The first version I ever remember hearing was the Guy Lombardo arrangement made famous on New Year's Eve telecasts when I was a kid. As I grew up, of course, that sort of schmaltzy treatment did nothing for me. Almost every instrumental version of the song I've ever heard either slavishly apes the Lombardo formula or goes for a bombastic orchestral style that seems inappropriate to me. While the occasion might be one of celebratory partying, the song isn't really about that at all.

It gets worse when you try to find a good vocal rendition. Virtually every singer who takes on the material feels obligated to "own" it with their particular stylistic touches, which can be everything from country & western nasal twang to melisma-drenched
pop diva nonsense. And there are few things worse than hearing non-Scots attempting the correct Scottish pronunciations of Robbie Burns's lyrics.

When preparing this section of last year's New Year's Eve entry, I came across a marvelous version of "Auld Lang Syne" by Scottish artist Dougie MacLean, on his album Tribute.

I had been a fan of MacLean's ever since his "The Gael" was used as the main theme for Trevor Jones's score for The Last of the Mohicans (easily my all-time favorite soundtrack), and his version of "Auld Lang Syne" is perfect: Gentle and quiet, with just the right sense of wistfulness Burns wished to convey, and with
a proper Scottish accent to boot.

When I began this blog one of my intentions was to avoid repetitions in this section, which is designed to share music which I love as a way to help others understand me. With only an occasional slip-up I have adhered to that goal, but for me there is simply no better "Auld Lang Syne" than this one, and I make no apologies for featuring it again.

Today's send-off is the original Tribute album track, from Dougie's YouTube channel. Enjoy...and remember...

Friday, December 30, 2016

New Year's Eve Eve

Thank Father Time It's Friday!

"I'll stay for the party tomorrow night, but then I'm out. I have HAD IT with you people!"


The world's most perfect meal?
Today is National Bacon Day, which is an observance near and dear to my heart.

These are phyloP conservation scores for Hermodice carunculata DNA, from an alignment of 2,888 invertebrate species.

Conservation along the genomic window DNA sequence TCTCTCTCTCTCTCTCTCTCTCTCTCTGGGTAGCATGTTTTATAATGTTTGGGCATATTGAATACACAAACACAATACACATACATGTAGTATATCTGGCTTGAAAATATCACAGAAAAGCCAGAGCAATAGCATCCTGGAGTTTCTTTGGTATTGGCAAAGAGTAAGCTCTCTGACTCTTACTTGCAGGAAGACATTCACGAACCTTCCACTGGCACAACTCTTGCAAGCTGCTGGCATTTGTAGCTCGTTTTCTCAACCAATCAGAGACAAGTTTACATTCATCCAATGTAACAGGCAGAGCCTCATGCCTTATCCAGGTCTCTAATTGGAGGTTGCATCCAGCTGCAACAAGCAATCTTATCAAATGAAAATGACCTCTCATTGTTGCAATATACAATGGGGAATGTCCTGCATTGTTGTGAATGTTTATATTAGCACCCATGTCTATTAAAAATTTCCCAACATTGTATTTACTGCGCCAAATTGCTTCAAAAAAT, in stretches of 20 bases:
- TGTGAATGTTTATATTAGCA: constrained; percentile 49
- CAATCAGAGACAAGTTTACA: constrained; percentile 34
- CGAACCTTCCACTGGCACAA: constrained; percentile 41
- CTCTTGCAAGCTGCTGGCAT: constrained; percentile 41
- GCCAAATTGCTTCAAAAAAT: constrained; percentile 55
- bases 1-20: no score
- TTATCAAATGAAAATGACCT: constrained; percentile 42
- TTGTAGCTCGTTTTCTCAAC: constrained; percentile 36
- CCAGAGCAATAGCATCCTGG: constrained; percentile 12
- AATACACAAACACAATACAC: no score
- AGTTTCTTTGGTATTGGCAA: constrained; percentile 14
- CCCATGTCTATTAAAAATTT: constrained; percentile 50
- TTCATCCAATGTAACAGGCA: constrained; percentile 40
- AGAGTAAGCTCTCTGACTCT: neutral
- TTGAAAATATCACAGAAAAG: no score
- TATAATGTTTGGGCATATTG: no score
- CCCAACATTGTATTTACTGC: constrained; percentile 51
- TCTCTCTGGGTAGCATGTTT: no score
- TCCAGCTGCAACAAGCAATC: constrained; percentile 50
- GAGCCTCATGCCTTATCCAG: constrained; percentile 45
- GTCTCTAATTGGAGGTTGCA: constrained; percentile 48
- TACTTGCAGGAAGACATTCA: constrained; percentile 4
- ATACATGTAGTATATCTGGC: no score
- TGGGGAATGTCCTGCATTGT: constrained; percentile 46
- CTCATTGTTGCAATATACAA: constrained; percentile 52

For many years I have enjoyed
the sublime Belgian Waffle Combo
at Village Inn, and I have likely consumed bacon as part of that meal more often than in any other restaurant context. On occasion
I even dream about this meal,
when it has been too long since
I last treated myself to it...

"Why can't you dream about sex like a normal person?"

You underestimate just how much I love a good Belgian Waffle Combo, sir...

Bowl Binge

Today will be a day for binge-watching college football, beginning at 11:00 AM CST with the Liberty Bowl from Memphis, followed by the Sun Bowl from El Paso, the Music City Bowl from Nashville,
the Arizona Bowl from Tucson, and the Orange Bowl from Miami.

Only four of the ten teams involved in these games are ranked, and only one of them
is in the Top 10. My main interest is the Arizona Bowl, where my 9-3 Air Force Falcons will be playing.

"Aim High...Fly-Fight-Win!"

Uno ab alto, baby!


From the pen of Lisa Benson, whose editorial cartoons you should read often, as I do.

Until Next Time...

For much of my life I vigorously resisted any music that was described as "mellow," "smooth," "easy listening," etc. I preferred raucous guitars, brassy big bands, and powerful vocalists. Thus, I was never really a good candidate for recordings on the Windham Hill label that operated for about 20 years or so beginning just as I was graduating from college. By the time the label disappeared in the mid-90s following